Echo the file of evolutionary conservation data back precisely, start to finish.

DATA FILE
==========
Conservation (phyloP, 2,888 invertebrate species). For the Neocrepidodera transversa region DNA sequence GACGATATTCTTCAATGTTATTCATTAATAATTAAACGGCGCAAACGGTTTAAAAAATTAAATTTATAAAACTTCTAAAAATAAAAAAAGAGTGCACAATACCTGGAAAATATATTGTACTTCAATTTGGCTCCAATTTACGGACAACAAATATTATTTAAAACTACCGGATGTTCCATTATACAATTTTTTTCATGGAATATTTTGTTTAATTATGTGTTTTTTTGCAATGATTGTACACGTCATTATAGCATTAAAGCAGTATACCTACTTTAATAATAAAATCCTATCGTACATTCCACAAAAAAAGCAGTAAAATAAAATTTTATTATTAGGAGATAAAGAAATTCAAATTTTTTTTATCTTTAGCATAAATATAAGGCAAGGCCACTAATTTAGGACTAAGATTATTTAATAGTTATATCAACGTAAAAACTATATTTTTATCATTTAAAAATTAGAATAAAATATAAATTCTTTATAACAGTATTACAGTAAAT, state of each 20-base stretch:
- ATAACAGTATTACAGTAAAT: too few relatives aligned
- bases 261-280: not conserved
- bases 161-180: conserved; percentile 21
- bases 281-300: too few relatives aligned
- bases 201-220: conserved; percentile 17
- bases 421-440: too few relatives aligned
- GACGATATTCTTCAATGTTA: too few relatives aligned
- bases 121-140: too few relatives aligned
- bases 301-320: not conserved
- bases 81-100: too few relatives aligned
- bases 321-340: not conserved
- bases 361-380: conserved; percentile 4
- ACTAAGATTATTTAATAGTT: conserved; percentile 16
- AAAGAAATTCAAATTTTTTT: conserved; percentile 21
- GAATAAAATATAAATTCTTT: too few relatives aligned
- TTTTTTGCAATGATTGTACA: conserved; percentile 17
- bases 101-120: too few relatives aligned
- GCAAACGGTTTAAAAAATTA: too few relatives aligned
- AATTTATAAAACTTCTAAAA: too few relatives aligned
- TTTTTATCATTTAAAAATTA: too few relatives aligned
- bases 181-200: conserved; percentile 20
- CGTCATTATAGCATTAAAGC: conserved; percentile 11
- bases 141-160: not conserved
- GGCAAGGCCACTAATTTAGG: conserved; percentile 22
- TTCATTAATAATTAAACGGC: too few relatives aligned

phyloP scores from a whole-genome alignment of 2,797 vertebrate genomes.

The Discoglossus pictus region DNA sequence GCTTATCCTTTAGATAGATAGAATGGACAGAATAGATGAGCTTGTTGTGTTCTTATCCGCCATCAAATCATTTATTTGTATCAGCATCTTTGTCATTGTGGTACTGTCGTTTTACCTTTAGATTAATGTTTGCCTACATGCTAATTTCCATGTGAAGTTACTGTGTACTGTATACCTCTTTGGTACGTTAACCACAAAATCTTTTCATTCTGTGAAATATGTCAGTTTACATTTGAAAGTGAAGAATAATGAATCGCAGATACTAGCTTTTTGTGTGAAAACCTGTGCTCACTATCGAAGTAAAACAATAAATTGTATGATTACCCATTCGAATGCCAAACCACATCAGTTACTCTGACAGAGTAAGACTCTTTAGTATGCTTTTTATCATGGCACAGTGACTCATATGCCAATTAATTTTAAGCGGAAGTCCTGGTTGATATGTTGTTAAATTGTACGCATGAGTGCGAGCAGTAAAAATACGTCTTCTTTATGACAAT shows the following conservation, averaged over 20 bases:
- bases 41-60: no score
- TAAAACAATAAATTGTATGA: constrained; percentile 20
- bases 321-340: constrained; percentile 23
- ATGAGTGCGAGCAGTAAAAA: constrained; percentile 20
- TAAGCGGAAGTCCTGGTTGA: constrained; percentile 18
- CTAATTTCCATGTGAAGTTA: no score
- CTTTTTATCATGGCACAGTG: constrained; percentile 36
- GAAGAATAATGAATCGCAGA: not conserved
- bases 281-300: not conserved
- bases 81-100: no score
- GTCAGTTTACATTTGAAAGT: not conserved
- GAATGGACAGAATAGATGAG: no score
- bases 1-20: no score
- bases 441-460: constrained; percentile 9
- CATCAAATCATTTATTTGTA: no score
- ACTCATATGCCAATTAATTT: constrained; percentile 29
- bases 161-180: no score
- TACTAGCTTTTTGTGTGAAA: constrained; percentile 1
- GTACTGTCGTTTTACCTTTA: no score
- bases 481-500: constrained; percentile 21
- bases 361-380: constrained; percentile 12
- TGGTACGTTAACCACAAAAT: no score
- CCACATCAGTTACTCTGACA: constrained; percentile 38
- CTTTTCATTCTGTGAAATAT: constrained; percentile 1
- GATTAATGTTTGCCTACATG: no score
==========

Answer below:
Conservation (phyloP, 2,888 invertebrate species). For the Neocrepidodera transversa region DNA sequence GACGATATTCTTCAATGTTATTCATTAATAATTAAACGGCGCAAACGGTTTAAAAAATTAAATTTATAAAACTTCTAAAAATAAAAAAAGAGTGCACAATACCTGGAAAATATATTGTACTTCAATTTGGCTCCAATTTACGGACAACAAATATTATTTAAAACTACCGGATGTTCCATTATACAATTTTTTTCATGGAATATTTTGTTTAATTATGTGTTTTTTTGCAATGATTGTACACGTCATTATAGCATTAAAGCAGTATACCTACTTTAATAATAAAATCCTATCGTACATTCCACAAAAAAAGCAGTAAAATAAAATTTTATTATTAGGAGATAAAGAAATTCAAATTTTTTTTATCTTTAGCATAAATATAAGGCAAGGCCACTAATTTAGGACTAAGATTATTTAATAGTTATATCAACGTAAAAACTATATTTTTATCATTTAAAAATTAGAATAAAATATAAATTCTTTATAACAGTATTACAGTAAAT, state of each 20-base stretch:
- ATAACAGTATTACAGTAAAT: too few relatives aligned
- bases 261-280: not conserved
- bases 161-180: conserved; percentile 21
- bases 281-300: too few relatives aligned
- bases 201-220: conserved; percentile 17
- bases 421-440: too few relatives aligned
- GACGATATTCTTCAATGTTA: too few relatives aligned
- bases 121-140: too few relatives aligned
- bases 301-320: not conserved
- bases 81-100: too few relatives aligned
- bases 321-340: not conserved
- bases 361-380: conserved; percentile 4
- ACTAAGATTATTTAATAGTT: conserved; percentile 16
- AAAGAAATTCAAATTTTTTT: conserved; percentile 21
- GAATAAAATATAAATTCTTT: too few relatives aligned
- TTTTTTGCAATGATTGTACA: conserved; percentile 17
- bases 101-120: too few relatives aligned
- GCAAACGGTTTAAAAAATTA: too few relatives aligned
- AATTTATAAAACTTCTAAAA: too few relatives aligned
- TTTTTATCATTTAAAAATTA: too few relatives aligned
- bases 181-200: conserved; percentile 20
- CGTCATTATAGCATTAAAGC: conserved; percentile 11
- bases 141-160: not conserved
- GGCAAGGCCACTAATTTAGG: conserved; percentile 22
- TTCATTAATAATTAAACGGC: too few relatives aligned

phyloP scores from a whole-genome alignment of 2,797 vertebrate genomes.

The Discoglossus pictus region DNA sequence GCTTATCCTTTAGATAGATAGAATGGACAGAATAGATGAGCTTGTTGTGTTCTTATCCGCCATCAAATCATTTATTTGTATCAGCATCTTTGTCATTGTGGTACTGTCGTTTTACCTTTAGATTAATGTTTGCCTACATGCTAATTTCCATGTGAAGTTACTGTGTACTGTATACCTCTTTGGTACGTTAACCACAAAATCTTTTCATTCTGTGAAATATGTCAGTTTACATTTGAAAGTGAAGAATAATGAATCGCAGATACTAGCTTTTTGTGTGAAAACCTGTGCTCACTATCGAAGTAAAACAATAAATTGTATGATTACCCATTCGAATGCCAAACCACATCAGTTACTCTGACAGAGTAAGACTCTTTAGTATGCTTTTTATCATGGCACAGTGACTCATATGCCAATTAATTTTAAGCGGAAGTCCTGGTTGATATGTTGTTAAATTGTACGCATGAGTGCGAGCAGTAAAAATACGTCTTCTTTATGACAAT shows the following conservation, averaged over 20 bases:
- bases 41-60: no score
- TAAAACAATAAATTGTATGA: constrained; percentile 20
- bases 321-340: constrained; percentile 23
- ATGAGTGCGAGCAGTAAAAA: constrained; percentile 20
- TAAGCGGAAGTCCTGGTTGA: constrained; percentile 18
- CTAATTTCCATGTGAAGTTA: no score
- CTTTTTATCATGGCACAGTG: constrained; percentile 36
- GAAGAATAATGAATCGCAGA: not conserved
- bases 281-300: not conserved
- bases 81-100: no score
- GTCAGTTTACATTTGAAAGT: not conserved
- GAATGGACAGAATAGATGAG: no score
- bases 1-20: no score
- bases 441-460: constrained; percentile 9
- CATCAAATCATTTATTTGTA: no score
- ACTCATATGCCAATTAATTT: constrained; percentile 29
- bases 161-180: no score
- TACTAGCTTTTTGTGTGAAA: constrained; percentile 1
- GTACTGTCGTTTTACCTTTA: no score
- bases 481-500: constrained; percentile 21
- bases 361-380: constrained; percentile 12
- TGGTACGTTAACCACAAAAT: no score
- CCACATCAGTTACTCTGACA: constrained; percentile 38
- CTTTTCATTCTGTGAAATAT: constrained; percentile 1
- GATTAATGTTTGCCTACATG: no score